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  • Shelby Cadwell

Clear the Queue Review: Before Sunrise (1995)

One of the most simultaneously rewarding and frustrating things about living in the golden age of easily-accessible media is the phenomenon known as "the queue." Formerly just a fancy way for Brits to say "line," the queue has taken on new resonance in the era of streaming media and the 'bottomless bowl' that is Netflix. Or Hulu. Or YouTube. Or your drug of choice. In my case, that drug is the ever-growing stack of cheap, probably deteriorating DVDs that I've collected over the years. From $5 bins at superstores, from closing Blockbuster Video stores, from Cyber Monday sales, and who even knows where else.

This new review series is an attempt to work through a list of 107 DVDs that I own but still haven't watched, ranging from the perplexing (HOW HAVE I NEVER SEEN My Fair Lady?!?!) to the even more perplexing (WHY DO I OWN A COPY OF Jonah Hex?!?!?). I'll be making my way through the queue in a relatively orderly way - alphabetically, except where it makes sense to skip around. I'm hoping that this project will both force me to watch new stuff (rather than binging Bob's Burgers...again) while encouraging readers to clear their own queues! Without further ado - let's watch some movies!

Starting at the top of the stack, my first film is the 1995 drama/romance Before Sunset, starring Ethan Hawke and Julie Delpy as Jesse and Céline. Jesse is a cynical American man, Céline is a romantic French woman, and they spend an evening together after a chance encounter on a train in Vienna. In terms of plot, the film doesn't have much action - it is really more about interaction between Jesse and Céline as they spend a night wandering around Vienna, talking, and falling in love. At the end of their evening together, Jesse has to fly home and Céline has to head back to university; rather than exchanging contact information, they make a promise to meet again at the same place in 6 months. The film ends with the two lovers separated, but gives the audience a strong sense that their paths will cross again (and not to spoil anything, but the fact that the film is part one of a trilogy hints that Jesse and Céline's relationship doesn't end on that train platform).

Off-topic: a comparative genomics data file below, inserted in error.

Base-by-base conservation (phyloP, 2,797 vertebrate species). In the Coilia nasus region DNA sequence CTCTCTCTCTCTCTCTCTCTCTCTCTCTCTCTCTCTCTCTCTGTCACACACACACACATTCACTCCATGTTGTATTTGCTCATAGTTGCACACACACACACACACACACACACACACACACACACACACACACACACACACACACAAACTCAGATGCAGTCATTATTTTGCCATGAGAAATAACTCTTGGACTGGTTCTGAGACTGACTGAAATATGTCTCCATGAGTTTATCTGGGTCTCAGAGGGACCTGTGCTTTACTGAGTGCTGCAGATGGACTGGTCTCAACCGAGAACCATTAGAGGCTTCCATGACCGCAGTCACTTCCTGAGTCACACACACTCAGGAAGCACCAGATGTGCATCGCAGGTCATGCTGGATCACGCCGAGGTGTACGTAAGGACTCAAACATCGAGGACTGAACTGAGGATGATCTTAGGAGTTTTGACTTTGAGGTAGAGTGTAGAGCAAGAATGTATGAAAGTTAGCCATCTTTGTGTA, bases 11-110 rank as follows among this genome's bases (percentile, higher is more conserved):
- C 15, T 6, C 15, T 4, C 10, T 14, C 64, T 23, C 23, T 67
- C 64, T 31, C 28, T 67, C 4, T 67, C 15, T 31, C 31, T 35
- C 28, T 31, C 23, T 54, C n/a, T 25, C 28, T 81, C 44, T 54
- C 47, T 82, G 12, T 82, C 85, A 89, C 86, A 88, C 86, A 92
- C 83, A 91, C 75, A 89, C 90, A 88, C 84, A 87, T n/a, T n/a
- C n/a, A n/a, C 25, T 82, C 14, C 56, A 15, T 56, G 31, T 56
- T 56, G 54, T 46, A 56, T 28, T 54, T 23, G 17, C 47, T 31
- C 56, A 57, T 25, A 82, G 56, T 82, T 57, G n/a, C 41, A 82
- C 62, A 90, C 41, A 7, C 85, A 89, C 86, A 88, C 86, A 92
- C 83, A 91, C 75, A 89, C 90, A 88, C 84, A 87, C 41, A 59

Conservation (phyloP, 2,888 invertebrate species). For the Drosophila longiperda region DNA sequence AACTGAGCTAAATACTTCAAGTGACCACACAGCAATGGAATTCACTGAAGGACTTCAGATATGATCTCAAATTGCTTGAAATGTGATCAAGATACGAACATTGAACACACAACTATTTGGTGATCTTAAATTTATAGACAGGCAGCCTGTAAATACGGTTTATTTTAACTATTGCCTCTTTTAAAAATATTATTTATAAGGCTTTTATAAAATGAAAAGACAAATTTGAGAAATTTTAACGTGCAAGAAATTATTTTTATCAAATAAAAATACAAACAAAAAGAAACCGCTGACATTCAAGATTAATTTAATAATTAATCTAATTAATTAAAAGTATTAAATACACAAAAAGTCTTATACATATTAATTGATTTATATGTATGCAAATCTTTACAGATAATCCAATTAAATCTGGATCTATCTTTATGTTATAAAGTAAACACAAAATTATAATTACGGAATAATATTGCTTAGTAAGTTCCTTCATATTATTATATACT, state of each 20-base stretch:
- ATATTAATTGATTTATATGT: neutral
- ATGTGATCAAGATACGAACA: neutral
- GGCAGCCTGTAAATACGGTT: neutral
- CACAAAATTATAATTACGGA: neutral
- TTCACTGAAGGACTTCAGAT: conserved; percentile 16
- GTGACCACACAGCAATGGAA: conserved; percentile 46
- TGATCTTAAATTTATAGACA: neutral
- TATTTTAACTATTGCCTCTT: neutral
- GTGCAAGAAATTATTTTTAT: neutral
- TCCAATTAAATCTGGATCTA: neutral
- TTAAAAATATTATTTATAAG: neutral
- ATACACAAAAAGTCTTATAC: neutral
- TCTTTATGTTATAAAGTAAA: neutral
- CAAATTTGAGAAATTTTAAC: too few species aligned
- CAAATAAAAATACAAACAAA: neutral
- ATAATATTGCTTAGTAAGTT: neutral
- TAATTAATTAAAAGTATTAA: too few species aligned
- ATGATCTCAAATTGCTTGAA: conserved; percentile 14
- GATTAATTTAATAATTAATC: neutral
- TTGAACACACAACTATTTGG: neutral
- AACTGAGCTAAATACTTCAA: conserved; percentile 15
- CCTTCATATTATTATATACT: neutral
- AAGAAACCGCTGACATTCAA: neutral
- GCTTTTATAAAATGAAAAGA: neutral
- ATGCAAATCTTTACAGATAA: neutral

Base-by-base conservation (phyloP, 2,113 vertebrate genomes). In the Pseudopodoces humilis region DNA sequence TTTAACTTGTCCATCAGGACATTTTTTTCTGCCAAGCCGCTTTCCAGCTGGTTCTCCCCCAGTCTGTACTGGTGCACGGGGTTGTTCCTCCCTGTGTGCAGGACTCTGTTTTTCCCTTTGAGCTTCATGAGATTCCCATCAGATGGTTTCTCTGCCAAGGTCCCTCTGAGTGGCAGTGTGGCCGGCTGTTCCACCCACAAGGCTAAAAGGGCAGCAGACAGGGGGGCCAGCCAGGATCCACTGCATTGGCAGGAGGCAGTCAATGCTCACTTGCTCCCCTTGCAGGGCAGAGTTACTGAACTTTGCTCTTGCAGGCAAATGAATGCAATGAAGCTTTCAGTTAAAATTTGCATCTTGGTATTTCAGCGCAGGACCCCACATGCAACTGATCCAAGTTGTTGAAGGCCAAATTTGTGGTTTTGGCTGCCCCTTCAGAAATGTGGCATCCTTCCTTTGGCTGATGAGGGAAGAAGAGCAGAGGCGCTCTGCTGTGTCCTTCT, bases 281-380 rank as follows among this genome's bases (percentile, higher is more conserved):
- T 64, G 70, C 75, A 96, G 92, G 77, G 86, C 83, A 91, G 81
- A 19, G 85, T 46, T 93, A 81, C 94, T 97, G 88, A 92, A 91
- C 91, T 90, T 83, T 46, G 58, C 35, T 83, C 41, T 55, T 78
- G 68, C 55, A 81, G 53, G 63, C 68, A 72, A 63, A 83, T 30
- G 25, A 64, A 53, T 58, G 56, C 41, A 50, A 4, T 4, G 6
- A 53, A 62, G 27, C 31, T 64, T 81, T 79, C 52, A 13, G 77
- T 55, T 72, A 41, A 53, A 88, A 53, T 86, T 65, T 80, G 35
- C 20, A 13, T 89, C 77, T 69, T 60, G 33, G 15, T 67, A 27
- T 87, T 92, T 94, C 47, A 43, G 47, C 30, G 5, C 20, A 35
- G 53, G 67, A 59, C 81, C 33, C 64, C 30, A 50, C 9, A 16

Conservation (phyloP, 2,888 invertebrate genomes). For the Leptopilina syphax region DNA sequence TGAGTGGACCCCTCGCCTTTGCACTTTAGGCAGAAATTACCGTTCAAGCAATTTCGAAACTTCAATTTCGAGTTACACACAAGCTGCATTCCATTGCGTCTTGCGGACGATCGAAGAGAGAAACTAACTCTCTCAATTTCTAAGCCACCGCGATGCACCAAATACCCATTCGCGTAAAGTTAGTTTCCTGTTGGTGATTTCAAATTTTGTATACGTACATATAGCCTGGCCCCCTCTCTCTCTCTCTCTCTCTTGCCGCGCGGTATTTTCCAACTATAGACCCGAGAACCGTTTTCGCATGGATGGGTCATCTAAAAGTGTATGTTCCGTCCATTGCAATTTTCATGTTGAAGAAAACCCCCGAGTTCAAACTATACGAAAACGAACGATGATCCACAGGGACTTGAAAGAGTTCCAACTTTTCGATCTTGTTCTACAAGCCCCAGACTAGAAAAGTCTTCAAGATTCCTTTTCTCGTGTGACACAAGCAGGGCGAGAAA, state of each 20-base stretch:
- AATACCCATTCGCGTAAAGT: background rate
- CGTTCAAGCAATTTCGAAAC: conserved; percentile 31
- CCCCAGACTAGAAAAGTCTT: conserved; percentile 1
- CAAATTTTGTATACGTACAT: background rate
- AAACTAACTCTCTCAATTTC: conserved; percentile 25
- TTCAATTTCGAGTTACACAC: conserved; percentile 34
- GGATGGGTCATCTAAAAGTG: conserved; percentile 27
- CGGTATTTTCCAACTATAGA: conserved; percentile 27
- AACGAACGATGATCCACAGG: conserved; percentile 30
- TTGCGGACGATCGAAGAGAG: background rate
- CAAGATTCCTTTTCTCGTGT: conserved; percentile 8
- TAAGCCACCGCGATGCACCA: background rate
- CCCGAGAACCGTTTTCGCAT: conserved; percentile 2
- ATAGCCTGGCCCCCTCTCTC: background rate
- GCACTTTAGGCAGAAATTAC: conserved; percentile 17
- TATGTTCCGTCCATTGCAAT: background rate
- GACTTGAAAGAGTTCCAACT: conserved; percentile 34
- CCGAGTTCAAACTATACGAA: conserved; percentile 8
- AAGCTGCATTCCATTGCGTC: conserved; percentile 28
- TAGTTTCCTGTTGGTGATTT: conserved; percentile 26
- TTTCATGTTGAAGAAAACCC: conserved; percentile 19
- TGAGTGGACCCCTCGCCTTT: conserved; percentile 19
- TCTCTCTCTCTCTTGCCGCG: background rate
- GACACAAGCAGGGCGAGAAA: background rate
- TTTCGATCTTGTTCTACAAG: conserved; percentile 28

Can I admit something about myself? I'm secretly a Céline who desperately wants to be a Jesse. I like the idea of maintaining a cool, cynical exterior when it comes to romance, but ultimately, I'm an empath who feels and loves and cares way more than I'd like to admit. So I'm slightly irritated that this film forced me to acknowledge my own long-buried desire for the kind of romance that Jesse and Céline experience. But it does say something that a film structured as one long conversation between strangers moved me so deeply. Hawke and Delpy are perfect together, and something about the setting, the dialogue, and the passage of time in the film is surreal and lovely and unapologetically romantic. The final scene - where Jesse and Céline finally acknowledge how deeply they feel for each other and how badly they don't want the night to end - had me ugly-crying and wanting to yell at the characters "you CAN be together - just don't go!." I think I need a week or two to recover the emotional bandwidth I'm sure I'll need to watch the sequels (aptly titled Before Sunset [2004] and Before Midnight [2013]).

Yes, absolutely. I truly loved this film and only wish I had watched it sooner. I have high hopes for Before Sunset and Before Midnight and a not-insignificant crush on Ethan Hawke that will probably never go away now.

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